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Is it that Dad's just cannot bear to be the 'Bad Cop'?

(13 Posts)
Wdigin2this Tue 15-Mar-16 00:12:24

We're at the stage of having DH's youngest GC weekly, and my biggest struggle is that he would (if I didn't fight it)just say yes to EVERYTHING rather than have to say no to anything! I've always felt that, like the Army Generals of need to pick your battles, but once you've committed, you just have to stick to your guns!

I never immediately say no to stuff, I think is it worth committing myself to, because once I have, I stick to it like glue! DH cannot handle the pleading, the begging and downright tantrums for the sweeties/whatever that are not allowed because lunch wasn't eaten...and he would if not stopped, just cave in EVERYTIME!!! It's all very trying isn't it?!

MeridianB Tue 15-Mar-16 08:56:46

Wdigin, this is so true. The main thing I wonder about is how they rationalise this with the idea of helping the child develop into a well-rounded, good person.

If life lessons are constantly being abandoned to keep kids happy then doesn't this chip away at their chances of being a capable, well-balanced adult? Having everything your own way all the time will leave this children unable to cope with the harsh realities of life.

AnneLovesGilbert Tue 15-Mar-16 11:04:42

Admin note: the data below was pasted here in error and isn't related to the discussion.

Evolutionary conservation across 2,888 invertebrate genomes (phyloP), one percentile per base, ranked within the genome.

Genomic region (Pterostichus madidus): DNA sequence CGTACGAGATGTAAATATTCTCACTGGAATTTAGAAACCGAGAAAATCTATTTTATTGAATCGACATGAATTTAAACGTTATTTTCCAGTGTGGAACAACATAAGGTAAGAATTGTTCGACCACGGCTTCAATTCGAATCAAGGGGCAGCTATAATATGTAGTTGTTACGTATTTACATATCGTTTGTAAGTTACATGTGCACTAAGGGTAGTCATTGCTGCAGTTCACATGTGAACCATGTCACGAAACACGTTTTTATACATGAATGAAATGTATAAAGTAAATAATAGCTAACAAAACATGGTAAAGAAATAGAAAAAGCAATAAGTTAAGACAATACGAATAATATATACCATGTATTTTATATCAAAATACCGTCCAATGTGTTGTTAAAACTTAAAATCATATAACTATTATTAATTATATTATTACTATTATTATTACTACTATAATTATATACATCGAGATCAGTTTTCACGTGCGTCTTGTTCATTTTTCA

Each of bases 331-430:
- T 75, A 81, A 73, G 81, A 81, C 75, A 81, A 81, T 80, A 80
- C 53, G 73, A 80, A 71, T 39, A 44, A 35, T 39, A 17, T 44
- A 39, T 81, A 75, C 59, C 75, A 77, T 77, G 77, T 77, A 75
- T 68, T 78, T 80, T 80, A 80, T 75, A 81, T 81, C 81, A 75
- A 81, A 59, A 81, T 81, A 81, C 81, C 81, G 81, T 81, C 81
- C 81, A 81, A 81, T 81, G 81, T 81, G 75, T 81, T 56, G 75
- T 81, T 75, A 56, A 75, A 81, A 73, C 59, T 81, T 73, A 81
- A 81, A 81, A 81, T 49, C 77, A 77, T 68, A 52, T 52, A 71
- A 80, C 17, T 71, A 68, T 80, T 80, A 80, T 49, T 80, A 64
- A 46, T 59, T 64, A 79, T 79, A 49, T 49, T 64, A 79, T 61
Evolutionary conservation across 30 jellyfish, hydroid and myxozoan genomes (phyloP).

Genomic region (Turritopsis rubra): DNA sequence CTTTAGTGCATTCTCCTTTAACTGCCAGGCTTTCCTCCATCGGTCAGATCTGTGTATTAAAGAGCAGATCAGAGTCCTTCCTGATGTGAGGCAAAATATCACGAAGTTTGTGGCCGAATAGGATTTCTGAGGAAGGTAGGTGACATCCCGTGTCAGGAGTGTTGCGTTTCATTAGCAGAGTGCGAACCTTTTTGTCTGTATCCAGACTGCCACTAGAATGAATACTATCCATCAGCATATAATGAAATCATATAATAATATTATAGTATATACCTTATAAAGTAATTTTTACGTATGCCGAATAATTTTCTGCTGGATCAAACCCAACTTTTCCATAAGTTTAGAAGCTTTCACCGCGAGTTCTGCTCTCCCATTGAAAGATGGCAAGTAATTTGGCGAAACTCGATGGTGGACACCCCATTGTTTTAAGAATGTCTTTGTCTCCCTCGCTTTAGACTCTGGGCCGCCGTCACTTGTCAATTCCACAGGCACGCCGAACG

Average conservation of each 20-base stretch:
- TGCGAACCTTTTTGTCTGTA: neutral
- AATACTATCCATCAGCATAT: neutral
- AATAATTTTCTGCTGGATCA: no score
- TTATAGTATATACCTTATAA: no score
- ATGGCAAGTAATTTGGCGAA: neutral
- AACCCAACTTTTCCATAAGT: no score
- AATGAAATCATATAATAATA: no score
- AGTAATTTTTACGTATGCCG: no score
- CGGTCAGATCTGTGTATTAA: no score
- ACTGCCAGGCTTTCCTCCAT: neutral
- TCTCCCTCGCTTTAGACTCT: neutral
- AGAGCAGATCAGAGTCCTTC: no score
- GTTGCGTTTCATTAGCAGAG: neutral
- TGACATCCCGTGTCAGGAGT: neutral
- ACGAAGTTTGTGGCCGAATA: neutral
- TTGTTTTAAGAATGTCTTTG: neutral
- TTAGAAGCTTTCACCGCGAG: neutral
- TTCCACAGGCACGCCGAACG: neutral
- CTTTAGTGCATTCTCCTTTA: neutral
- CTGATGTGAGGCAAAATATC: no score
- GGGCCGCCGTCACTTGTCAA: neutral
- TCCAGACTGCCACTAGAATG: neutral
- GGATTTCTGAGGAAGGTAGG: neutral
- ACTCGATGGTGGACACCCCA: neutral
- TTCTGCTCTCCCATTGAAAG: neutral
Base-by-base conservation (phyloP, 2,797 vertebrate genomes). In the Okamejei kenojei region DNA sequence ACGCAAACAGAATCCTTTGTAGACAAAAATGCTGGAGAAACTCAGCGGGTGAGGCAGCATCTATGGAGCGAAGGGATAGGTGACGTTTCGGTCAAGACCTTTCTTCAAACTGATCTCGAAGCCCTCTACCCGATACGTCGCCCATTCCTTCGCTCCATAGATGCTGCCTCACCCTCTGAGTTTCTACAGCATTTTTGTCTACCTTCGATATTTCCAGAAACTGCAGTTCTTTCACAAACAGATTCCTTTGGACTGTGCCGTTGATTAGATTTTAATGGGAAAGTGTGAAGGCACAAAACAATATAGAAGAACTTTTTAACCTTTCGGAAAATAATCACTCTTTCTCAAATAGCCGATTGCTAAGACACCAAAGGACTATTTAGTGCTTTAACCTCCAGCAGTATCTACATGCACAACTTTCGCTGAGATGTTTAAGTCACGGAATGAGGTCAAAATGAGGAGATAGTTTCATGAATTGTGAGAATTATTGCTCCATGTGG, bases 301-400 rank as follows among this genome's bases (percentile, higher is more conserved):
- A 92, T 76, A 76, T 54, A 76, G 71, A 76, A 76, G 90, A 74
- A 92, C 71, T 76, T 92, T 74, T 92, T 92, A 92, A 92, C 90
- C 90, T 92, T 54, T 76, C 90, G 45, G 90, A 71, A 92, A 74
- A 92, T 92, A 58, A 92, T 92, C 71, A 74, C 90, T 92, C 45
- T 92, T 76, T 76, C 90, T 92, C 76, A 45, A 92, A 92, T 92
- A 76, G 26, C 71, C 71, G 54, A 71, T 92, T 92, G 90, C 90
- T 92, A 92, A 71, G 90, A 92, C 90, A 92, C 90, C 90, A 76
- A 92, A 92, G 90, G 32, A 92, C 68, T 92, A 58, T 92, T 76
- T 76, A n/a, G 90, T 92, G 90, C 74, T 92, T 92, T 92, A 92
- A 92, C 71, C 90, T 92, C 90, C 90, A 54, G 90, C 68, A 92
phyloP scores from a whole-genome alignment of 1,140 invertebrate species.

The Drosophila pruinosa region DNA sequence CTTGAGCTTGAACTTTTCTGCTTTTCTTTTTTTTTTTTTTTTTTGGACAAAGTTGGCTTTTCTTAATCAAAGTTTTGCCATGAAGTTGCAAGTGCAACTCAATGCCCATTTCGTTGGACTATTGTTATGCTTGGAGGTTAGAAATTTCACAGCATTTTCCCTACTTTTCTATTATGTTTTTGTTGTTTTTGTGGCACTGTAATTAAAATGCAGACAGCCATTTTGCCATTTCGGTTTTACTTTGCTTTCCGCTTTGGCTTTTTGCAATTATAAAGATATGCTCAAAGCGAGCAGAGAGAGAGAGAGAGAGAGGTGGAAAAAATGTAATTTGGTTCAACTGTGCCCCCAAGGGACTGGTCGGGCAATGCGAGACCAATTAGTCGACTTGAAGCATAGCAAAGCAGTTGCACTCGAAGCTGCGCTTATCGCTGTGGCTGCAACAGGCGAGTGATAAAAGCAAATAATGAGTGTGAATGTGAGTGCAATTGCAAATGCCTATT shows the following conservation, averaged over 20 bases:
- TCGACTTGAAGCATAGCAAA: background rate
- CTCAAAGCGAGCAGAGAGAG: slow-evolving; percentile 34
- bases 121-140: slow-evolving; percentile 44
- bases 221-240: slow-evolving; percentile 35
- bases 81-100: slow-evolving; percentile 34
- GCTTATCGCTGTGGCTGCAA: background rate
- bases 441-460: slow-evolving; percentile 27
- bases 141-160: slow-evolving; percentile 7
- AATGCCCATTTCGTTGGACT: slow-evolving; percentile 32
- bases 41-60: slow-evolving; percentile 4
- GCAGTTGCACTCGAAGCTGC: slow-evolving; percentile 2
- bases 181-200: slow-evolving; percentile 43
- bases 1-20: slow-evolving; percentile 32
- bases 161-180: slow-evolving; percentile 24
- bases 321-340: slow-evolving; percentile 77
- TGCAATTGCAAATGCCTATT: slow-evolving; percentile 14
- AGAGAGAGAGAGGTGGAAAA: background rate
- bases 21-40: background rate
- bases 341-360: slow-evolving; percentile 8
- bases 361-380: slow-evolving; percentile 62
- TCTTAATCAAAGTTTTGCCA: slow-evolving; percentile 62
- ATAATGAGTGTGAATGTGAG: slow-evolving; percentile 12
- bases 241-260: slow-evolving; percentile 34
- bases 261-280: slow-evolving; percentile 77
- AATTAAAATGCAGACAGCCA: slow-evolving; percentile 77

Is he always supported in his Disneying and pandering by the GC parents? I second Meridian's point about how to reconcile giving in to everything and helping to develop decent human beings with consideration for others and an normal sense of their self worth, rather than tony dictators.

It must be so hard for you. But at least they have you in their lives to provide some balance! As they grow up hopefully they'll appreciate your fairness and feel respected rather than babied and pandered to. Hopefully...? Maybe!

Bananasinpyjamas1 Tue 15-Mar-16 12:18:52

I too second meridian's point - is there any way of getting your DP to see that if you are seeing them regularly, the kindest and unselfish way for him to be is to let go of being the most liked grandad, but truly help his grandkids. Not just for now, but their long term future. And be the grandpa they love but also admire, who can be a strong role model?

Even get a book on grandparenting that backs this up? And maybe just let him give them sweets etc but say 'it's hard on the kids, they need good nutrition but they are too young to be strong enough to do this themselves. It'll be tough for them at the dentists'...

Wdigin2this Tue 15-Mar-16 14:26:56

OMGoodness, you have all hit the nail n the head! That's exactly how I feel, making kids think they've only got to whinge a bit, and they get their own way, is a sure recipie for turning them into spoiled, inconsiderate and incapable adults!

We've discussed it many times, especially about older DGC, he understands he's wrong, and that it doesn't do them any good....but when it comes right down to it he caves! I've even told him, this is not about's about doing what's best for the kids!

puzzledleopard Wed 16-Mar-16 11:02:58

This is so true! I'm Struggling with my DD and though it is not all my ex's fault but he is exactly this kind of dad you describe he gives in at everything and DD even came out with Daddys do not tell children off!!
His father (Grandad) is just the same and so is his mum (Nanna)

I have my DD through the week where we have a routine and I can understand it can be tedious for her but then he has her every other weekend (was every weekend till recently because he cannot have her in the week). They do amazing fun stuff all weekend and she gets everything she wants and it infuriates me! I want her to have nice stuff (I cannot afford to do it) but I want her to have consistency.